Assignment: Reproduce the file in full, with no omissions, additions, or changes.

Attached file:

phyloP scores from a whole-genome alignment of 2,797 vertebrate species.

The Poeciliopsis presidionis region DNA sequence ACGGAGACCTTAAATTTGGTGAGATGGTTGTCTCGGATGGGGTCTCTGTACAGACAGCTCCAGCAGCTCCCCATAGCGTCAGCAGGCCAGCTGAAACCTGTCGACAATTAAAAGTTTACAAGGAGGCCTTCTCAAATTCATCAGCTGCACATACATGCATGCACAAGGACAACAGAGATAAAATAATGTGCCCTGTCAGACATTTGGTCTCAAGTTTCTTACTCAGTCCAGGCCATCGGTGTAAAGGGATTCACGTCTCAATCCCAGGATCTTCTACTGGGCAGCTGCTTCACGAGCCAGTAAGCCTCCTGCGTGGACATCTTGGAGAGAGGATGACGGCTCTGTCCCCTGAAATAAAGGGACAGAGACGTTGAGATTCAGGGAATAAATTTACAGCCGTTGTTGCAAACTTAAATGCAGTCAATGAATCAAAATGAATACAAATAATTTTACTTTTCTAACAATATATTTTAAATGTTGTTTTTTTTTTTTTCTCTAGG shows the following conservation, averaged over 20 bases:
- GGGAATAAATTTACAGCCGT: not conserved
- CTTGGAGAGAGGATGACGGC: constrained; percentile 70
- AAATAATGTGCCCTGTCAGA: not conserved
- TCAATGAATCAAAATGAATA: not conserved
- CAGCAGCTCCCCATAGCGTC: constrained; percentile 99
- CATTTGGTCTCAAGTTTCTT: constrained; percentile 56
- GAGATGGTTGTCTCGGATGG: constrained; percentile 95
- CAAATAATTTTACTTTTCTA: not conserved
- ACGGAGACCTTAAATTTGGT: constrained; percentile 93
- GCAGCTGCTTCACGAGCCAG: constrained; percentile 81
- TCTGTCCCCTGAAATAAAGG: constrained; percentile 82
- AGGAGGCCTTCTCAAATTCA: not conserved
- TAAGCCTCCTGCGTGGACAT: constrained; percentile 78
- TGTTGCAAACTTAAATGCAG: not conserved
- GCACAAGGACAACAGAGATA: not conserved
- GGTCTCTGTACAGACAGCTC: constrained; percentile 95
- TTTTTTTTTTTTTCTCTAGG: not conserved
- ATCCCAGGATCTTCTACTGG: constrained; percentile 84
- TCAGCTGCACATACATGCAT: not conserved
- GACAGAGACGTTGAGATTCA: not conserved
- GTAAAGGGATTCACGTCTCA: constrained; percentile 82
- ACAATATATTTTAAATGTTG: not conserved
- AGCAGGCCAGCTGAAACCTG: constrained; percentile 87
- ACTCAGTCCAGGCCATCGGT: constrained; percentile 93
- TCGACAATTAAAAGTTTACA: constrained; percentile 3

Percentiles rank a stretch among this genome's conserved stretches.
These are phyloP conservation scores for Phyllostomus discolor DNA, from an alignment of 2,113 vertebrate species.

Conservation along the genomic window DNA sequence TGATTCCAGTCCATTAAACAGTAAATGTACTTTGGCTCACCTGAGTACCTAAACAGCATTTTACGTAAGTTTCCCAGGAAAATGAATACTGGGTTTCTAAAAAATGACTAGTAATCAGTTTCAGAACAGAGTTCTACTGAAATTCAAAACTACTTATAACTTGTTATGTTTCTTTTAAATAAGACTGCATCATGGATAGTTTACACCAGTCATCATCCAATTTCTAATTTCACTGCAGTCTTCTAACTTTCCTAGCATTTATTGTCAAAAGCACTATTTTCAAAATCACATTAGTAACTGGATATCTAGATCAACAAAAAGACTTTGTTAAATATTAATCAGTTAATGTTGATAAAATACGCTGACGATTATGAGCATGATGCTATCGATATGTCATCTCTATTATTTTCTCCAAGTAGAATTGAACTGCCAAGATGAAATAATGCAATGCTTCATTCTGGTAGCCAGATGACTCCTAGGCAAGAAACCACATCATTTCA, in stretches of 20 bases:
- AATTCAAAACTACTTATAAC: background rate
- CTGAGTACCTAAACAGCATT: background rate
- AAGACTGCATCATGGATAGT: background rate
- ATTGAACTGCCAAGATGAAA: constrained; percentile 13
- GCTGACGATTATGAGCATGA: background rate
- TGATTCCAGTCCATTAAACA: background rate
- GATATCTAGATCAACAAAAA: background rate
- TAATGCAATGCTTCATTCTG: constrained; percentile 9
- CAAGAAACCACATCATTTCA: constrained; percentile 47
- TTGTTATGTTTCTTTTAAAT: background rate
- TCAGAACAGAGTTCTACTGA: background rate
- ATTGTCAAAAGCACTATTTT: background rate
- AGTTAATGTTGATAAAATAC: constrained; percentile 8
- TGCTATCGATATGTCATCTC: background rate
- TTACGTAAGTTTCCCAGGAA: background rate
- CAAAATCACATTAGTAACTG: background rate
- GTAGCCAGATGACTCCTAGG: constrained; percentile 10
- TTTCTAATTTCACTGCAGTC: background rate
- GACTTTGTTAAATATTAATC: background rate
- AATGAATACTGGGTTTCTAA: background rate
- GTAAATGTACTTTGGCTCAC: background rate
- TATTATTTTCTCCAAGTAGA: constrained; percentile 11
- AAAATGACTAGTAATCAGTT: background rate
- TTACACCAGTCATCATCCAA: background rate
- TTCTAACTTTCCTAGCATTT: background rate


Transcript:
phyloP scores from a whole-genome alignment of 2,797 vertebrate species.

The Poeciliopsis presidionis region DNA sequence ACGGAGACCTTAAATTTGGTGAGATGGTTGTCTCGGATGGGGTCTCTGTACAGACAGCTCCAGCAGCTCCCCATAGCGTCAGCAGGCCAGCTGAAACCTGTCGACAATTAAAAGTTTACAAGGAGGCCTTCTCAAATTCATCAGCTGCACATACATGCATGCACAAGGACAACAGAGATAAAATAATGTGCCCTGTCAGACATTTGGTCTCAAGTTTCTTACTCAGTCCAGGCCATCGGTGTAAAGGGATTCACGTCTCAATCCCAGGATCTTCTACTGGGCAGCTGCTTCACGAGCCAGTAAGCCTCCTGCGTGGACATCTTGGAGAGAGGATGACGGCTCTGTCCCCTGAAATAAAGGGACAGAGACGTTGAGATTCAGGGAATAAATTTACAGCCGTTGTTGCAAACTTAAATGCAGTCAATGAATCAAAATGAATACAAATAATTTTACTTTTCTAACAATATATTTTAAATGTTGTTTTTTTTTTTTTCTCTAGG shows the following conservation, averaged over 20 bases:
- GGGAATAAATTTACAGCCGT: not conserved
- CTTGGAGAGAGGATGACGGC: constrained; percentile 70
- AAATAATGTGCCCTGTCAGA: not conserved
- TCAATGAATCAAAATGAATA: not conserved
- CAGCAGCTCCCCATAGCGTC: constrained; percentile 99
- CATTTGGTCTCAAGTTTCTT: constrained; percentile 56
- GAGATGGTTGTCTCGGATGG: constrained; percentile 95
- CAAATAATTTTACTTTTCTA: not conserved
- ACGGAGACCTTAAATTTGGT: constrained; percentile 93
- GCAGCTGCTTCACGAGCCAG: constrained; percentile 81
- TCTGTCCCCTGAAATAAAGG: constrained; percentile 82
- AGGAGGCCTTCTCAAATTCA: not conserved
- TAAGCCTCCTGCGTGGACAT: constrained; percentile 78
- TGTTGCAAACTTAAATGCAG: not conserved
- GCACAAGGACAACAGAGATA: not conserved
- GGTCTCTGTACAGACAGCTC: constrained; percentile 95
- TTTTTTTTTTTTTCTCTAGG: not conserved
- ATCCCAGGATCTTCTACTGG: constrained; percentile 84
- TCAGCTGCACATACATGCAT: not conserved
- GACAGAGACGTTGAGATTCA: not conserved
- GTAAAGGGATTCACGTCTCA: constrained; percentile 82
- ACAATATATTTTAAATGTTG: not conserved
- AGCAGGCCAGCTGAAACCTG: constrained; percentile 87
- ACTCAGTCCAGGCCATCGGT: constrained; percentile 93
- TCGACAATTAAAAGTTTACA: constrained; percentile 3

Percentiles rank a stretch among this genome's conserved stretches.
These are phyloP conservation scores for Phyllostomus discolor DNA, from an alignment of 2,113 vertebrate species.

Conservation along the genomic window DNA sequence TGATTCCAGTCCATTAAACAGTAAATGTACTTTGGCTCACCTGAGTACCTAAACAGCATTTTACGTAAGTTTCCCAGGAAAATGAATACTGGGTTTCTAAAAAATGACTAGTAATCAGTTTCAGAACAGAGTTCTACTGAAATTCAAAACTACTTATAACTTGTTATGTTTCTTTTAAATAAGACTGCATCATGGATAGTTTACACCAGTCATCATCCAATTTCTAATTTCACTGCAGTCTTCTAACTTTCCTAGCATTTATTGTCAAAAGCACTATTTTCAAAATCACATTAGTAACTGGATATCTAGATCAACAAAAAGACTTTGTTAAATATTAATCAGTTAATGTTGATAAAATACGCTGACGATTATGAGCATGATGCTATCGATATGTCATCTCTATTATTTTCTCCAAGTAGAATTGAACTGCCAAGATGAAATAATGCAATGCTTCATTCTGGTAGCCAGATGACTCCTAGGCAAGAAACCACATCATTTCA, in stretches of 20 bases:
- AATTCAAAACTACTTATAAC: background rate
- CTGAGTACCTAAACAGCATT: background rate
- AAGACTGCATCATGGATAGT: background rate
- ATTGAACTGCCAAGATGAAA: constrained; percentile 13
- GCTGACGATTATGAGCATGA: background rate
- TGATTCCAGTCCATTAAACA: background rate
- GATATCTAGATCAACAAAAA: background rate
- TAATGCAATGCTTCATTCTG: constrained; percentile 9
- CAAGAAACCACATCATTTCA: constrained; percentile 47
- TTGTTATGTTTCTTTTAAAT: background rate
- TCAGAACAGAGTTCTACTGA: background rate
- ATTGTCAAAAGCACTATTTT: background rate
- AGTTAATGTTGATAAAATAC: constrained; percentile 8
- TGCTATCGATATGTCATCTC: background rate
- TTACGTAAGTTTCCCAGGAA: background rate
- CAAAATCACATTAGTAACTG: background rate
- GTAGCCAGATGACTCCTAGG: constrained; percentile 10
- TTTCTAATTTCACTGCAGTC: background rate
- GACTTTGTTAAATATTAATC: background rate
- AATGAATACTGGGTTTCTAA: background rate
- GTAAATGTACTTTGGCTCAC: background rate
- TATTATTTTCTCCAAGTAGA: constrained; percentile 11
- AAAATGACTAGTAATCAGTT: background rate
- TTACACCAGTCATCATCCAA: background rate
- TTCTAACTTTCCTAGCATTT: background rate